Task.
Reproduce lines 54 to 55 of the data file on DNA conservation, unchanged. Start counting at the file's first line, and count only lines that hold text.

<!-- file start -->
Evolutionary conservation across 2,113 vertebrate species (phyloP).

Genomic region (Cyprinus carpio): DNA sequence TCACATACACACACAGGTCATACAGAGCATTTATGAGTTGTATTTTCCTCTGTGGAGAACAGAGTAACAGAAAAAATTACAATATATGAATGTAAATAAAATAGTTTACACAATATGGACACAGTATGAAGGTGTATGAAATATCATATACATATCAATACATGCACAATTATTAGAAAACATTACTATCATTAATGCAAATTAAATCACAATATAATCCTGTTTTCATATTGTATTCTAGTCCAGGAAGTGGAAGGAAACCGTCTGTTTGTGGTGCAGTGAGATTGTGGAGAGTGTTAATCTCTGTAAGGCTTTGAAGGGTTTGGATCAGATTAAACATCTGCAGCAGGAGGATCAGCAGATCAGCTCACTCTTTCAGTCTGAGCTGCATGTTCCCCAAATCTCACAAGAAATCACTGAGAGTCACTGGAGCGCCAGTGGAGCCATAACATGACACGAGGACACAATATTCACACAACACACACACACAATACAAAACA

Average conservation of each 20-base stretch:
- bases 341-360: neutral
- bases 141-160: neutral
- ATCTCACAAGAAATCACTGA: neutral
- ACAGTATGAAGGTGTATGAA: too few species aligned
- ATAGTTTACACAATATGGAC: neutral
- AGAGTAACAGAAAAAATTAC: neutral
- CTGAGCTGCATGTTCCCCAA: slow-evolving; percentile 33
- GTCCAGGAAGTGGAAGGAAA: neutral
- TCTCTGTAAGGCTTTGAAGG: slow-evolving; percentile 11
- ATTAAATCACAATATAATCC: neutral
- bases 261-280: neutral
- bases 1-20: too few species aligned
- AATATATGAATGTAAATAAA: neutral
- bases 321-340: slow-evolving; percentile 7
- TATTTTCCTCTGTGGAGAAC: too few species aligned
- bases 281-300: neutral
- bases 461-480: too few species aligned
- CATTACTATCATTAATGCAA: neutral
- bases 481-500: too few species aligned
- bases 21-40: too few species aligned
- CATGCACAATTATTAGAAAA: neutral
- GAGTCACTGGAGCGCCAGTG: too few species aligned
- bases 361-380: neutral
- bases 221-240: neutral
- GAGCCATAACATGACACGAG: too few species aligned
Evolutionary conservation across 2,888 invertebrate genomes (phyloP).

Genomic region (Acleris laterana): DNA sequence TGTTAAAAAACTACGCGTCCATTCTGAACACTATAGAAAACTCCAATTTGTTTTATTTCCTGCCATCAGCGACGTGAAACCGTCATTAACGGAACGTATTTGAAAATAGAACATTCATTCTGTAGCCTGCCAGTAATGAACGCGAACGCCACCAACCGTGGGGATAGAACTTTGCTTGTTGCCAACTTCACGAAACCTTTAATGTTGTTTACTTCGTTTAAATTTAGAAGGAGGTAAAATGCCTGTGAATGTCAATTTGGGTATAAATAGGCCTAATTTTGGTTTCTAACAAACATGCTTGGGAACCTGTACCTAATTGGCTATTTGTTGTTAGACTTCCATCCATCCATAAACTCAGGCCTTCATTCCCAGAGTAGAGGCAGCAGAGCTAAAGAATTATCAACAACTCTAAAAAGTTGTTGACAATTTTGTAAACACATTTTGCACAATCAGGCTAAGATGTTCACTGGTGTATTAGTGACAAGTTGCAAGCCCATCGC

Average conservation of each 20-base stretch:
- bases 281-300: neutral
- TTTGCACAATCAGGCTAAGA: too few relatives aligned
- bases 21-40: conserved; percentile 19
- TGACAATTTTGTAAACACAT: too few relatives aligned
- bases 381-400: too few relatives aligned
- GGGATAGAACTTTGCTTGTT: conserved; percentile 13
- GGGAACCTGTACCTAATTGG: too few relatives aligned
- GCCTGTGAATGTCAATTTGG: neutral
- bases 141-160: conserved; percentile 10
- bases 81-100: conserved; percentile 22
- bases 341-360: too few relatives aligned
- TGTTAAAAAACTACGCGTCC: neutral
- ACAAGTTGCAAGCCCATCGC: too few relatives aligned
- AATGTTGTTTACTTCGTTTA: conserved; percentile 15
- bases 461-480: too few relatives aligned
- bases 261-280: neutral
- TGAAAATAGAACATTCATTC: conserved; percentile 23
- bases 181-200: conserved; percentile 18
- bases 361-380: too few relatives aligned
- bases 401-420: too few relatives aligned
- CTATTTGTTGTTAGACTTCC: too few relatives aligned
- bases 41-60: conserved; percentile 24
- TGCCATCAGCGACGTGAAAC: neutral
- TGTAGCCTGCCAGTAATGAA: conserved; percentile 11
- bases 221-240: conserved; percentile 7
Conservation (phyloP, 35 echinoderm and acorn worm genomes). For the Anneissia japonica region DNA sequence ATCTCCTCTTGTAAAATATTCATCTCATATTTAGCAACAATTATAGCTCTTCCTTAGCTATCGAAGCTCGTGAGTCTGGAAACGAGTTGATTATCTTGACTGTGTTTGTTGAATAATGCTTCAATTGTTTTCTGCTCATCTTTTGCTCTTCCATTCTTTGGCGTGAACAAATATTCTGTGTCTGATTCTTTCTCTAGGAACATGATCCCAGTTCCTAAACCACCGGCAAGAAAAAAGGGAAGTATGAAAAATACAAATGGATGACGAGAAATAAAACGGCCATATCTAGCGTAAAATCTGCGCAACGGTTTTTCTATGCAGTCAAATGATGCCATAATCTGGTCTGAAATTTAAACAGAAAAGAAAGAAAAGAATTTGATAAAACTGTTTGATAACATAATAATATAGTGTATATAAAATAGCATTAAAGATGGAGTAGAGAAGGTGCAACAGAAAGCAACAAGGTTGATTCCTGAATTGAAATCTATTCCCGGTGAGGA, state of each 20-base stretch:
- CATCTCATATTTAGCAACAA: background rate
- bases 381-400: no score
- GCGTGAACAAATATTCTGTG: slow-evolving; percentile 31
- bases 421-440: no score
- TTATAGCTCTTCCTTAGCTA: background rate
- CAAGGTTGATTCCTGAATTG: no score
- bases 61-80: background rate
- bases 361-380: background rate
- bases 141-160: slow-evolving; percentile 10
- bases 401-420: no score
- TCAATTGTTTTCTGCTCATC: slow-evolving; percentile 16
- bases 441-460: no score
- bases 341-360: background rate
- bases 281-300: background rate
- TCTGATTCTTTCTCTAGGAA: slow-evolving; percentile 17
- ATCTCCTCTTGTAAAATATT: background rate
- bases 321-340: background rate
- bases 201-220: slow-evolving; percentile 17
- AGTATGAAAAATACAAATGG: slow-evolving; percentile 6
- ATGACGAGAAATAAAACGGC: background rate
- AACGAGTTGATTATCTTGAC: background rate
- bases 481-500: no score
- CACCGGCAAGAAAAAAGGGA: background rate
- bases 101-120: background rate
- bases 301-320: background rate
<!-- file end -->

- TGCCATCAGCGACGTGAAAC: neutral
- TGTAGCCTGCCAGTAATGAA: conserved; percentile 11